Stacy Horn's New Book Harkens Back to Era of|
1st Hart History Tour & Academy Archival Research
Image of front cover of Stacy Horn's new book debuting July 2, 2013.
NYCHS' first researcher at archives in Correction Academy, Stacy Horn of EchoNYC, wields her No. 2 pencil making notes while studying a 1872-1875 ledger of Potter's Field burials.
was there at
start of organized
Authoress Stacy Horn, who has been a participant in New York Correction History Society (NYCHS) outreach programs from their beginning, has written another book in which she references a bit of that history.
Her latest tome, entitled Imperfect Harmony: Finding Happiness Singing With Others, published by Algonquin Books of Chapel Hill, is due to debut July 2nd.
She was among three dozen New York historians, academicians, graduate students, genealogists and other serious researchers who participated in the first-ever history tour of Hart Island and the Harlem Courthouse jail Thursday, April 27, 2000.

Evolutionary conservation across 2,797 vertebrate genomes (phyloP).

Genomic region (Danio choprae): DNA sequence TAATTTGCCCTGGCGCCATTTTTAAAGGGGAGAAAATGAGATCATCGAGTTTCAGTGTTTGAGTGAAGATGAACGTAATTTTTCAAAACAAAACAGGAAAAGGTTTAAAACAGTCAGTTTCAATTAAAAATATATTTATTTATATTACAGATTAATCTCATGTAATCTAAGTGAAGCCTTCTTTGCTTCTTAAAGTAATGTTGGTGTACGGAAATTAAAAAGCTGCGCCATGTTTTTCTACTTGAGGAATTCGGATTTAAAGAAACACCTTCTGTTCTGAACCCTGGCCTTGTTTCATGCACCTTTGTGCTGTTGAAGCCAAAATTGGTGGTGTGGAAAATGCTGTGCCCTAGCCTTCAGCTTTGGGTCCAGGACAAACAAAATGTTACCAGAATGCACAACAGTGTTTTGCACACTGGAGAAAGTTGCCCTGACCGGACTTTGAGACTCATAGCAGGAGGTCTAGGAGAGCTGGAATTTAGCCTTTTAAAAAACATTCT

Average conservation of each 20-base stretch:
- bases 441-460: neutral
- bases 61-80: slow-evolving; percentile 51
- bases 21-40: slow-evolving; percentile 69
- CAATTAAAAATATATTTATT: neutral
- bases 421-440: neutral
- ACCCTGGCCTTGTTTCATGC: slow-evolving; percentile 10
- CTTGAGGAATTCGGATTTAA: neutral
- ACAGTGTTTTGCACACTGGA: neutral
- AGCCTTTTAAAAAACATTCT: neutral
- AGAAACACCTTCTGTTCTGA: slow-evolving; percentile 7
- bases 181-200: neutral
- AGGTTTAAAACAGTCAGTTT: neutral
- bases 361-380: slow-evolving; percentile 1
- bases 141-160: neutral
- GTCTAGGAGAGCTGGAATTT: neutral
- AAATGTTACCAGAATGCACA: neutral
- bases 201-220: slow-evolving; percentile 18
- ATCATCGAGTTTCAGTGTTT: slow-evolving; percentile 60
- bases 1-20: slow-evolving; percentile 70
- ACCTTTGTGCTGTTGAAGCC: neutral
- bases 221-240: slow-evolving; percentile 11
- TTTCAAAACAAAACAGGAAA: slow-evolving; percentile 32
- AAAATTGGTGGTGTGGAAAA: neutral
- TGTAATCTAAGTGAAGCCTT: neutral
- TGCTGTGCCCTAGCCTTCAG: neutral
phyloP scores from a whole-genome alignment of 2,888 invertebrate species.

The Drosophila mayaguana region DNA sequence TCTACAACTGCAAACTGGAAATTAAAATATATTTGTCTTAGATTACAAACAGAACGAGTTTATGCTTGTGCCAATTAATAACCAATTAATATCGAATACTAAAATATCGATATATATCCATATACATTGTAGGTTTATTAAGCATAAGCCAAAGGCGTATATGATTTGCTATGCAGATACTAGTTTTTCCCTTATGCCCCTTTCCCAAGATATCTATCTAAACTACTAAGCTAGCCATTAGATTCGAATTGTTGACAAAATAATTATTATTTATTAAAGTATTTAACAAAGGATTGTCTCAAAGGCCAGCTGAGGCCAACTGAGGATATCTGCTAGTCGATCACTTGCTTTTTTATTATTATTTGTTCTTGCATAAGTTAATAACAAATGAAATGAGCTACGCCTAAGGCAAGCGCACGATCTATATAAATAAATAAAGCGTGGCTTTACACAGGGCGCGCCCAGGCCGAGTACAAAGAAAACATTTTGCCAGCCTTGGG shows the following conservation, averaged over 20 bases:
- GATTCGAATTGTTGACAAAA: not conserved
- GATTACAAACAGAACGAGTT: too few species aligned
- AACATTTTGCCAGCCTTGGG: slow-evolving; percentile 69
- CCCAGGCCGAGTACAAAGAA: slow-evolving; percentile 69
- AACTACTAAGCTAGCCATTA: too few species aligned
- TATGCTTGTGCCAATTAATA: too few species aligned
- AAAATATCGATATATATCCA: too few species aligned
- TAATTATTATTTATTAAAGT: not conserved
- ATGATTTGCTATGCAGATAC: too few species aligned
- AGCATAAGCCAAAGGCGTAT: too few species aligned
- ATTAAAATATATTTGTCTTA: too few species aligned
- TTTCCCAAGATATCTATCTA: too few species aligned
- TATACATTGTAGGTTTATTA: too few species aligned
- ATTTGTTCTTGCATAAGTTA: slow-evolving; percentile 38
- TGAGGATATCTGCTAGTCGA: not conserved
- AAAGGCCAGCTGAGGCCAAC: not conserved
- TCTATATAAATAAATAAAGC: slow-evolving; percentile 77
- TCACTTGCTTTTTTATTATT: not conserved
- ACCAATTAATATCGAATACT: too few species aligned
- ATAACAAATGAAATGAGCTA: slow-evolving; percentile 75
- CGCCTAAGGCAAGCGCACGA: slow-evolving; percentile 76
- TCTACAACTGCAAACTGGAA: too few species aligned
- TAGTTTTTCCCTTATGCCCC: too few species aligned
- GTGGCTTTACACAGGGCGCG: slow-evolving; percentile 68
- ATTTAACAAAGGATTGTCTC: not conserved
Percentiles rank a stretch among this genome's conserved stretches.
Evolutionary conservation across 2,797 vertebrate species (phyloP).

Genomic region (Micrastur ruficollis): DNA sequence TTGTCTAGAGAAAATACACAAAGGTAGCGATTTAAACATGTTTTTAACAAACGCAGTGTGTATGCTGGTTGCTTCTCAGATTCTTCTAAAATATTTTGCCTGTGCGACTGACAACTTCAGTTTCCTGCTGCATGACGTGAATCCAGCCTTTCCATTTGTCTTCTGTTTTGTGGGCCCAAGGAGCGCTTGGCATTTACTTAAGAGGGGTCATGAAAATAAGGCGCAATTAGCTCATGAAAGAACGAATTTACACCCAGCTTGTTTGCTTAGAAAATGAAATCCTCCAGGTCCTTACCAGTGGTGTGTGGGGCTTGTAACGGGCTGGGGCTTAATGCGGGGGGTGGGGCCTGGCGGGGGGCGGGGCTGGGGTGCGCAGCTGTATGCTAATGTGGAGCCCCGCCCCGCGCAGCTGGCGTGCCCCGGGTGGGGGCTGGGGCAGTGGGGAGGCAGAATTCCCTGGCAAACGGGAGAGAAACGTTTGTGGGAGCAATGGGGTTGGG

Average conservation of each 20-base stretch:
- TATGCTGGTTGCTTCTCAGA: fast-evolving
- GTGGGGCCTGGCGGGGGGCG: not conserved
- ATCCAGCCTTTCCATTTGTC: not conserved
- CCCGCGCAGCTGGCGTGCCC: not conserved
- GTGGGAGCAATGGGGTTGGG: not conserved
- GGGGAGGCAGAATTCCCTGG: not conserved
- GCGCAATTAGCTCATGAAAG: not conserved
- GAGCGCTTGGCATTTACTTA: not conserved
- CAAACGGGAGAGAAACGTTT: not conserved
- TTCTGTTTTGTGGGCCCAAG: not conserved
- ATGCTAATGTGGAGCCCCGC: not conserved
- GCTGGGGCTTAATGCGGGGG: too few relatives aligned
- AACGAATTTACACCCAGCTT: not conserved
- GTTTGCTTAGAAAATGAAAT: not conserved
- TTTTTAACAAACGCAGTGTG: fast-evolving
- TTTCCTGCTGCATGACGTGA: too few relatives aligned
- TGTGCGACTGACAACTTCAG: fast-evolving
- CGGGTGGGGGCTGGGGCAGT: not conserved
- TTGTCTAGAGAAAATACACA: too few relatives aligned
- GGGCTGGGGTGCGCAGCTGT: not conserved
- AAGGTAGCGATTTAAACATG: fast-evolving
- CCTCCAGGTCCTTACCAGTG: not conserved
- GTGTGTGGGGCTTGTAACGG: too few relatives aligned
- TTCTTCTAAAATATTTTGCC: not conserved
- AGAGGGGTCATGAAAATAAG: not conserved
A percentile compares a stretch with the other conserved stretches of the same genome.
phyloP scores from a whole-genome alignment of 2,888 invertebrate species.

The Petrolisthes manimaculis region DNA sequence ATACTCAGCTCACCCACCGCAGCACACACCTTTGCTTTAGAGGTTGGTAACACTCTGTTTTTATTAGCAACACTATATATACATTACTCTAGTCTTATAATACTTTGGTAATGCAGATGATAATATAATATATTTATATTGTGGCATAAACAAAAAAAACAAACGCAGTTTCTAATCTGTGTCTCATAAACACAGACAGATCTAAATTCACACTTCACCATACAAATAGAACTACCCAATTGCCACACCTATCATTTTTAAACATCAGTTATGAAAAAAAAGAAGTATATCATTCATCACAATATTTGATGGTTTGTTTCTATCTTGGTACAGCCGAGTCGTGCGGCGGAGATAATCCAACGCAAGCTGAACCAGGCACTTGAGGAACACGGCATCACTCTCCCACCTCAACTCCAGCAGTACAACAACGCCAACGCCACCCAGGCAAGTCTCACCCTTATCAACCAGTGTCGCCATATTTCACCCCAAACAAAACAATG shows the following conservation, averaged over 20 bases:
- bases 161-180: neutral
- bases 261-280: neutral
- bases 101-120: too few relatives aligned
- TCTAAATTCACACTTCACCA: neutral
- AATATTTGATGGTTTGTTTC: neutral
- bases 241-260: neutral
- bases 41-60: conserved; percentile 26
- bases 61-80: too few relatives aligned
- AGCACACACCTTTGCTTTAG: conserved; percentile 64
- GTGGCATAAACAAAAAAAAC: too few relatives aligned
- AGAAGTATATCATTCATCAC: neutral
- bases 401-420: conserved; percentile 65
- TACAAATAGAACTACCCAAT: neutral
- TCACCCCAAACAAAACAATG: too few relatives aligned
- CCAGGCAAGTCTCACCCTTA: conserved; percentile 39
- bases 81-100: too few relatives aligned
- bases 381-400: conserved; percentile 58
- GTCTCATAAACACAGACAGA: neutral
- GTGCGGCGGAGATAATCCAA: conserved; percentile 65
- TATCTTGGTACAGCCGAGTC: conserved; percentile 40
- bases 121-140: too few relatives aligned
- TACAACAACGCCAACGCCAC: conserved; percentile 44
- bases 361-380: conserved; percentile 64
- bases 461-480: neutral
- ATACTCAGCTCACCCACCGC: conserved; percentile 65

Organized by NYCHS, which had been formally established only about nine months earlier, the tour was conducted through the good offices of the New York City Department of Correction (DOC) and in coordination with the City University of New York Americanist Group, part of the NY Metro Chapter of the American Studies Association.
In the winter of 2000, a Correction Academy small conference room became temporarily a Research Reading Room for the first archives researcher, Stacy Horn, studying the 1872-1875 Potter's Field burials ledger and other Hart Island-related materials (books, clips, photos).
NYCHS initiated the event to promote the academic community's interest in recovery and preservation of correction history in New York. Due to increased security concerns, such tours no longer take place.
Later, during the winter of 2000, Ms. Horn became NYCHS' first researcher when, having completed the registration procedure, she began making notes at the DOC Correction Academy as she perused Hart Island-related archieved materials.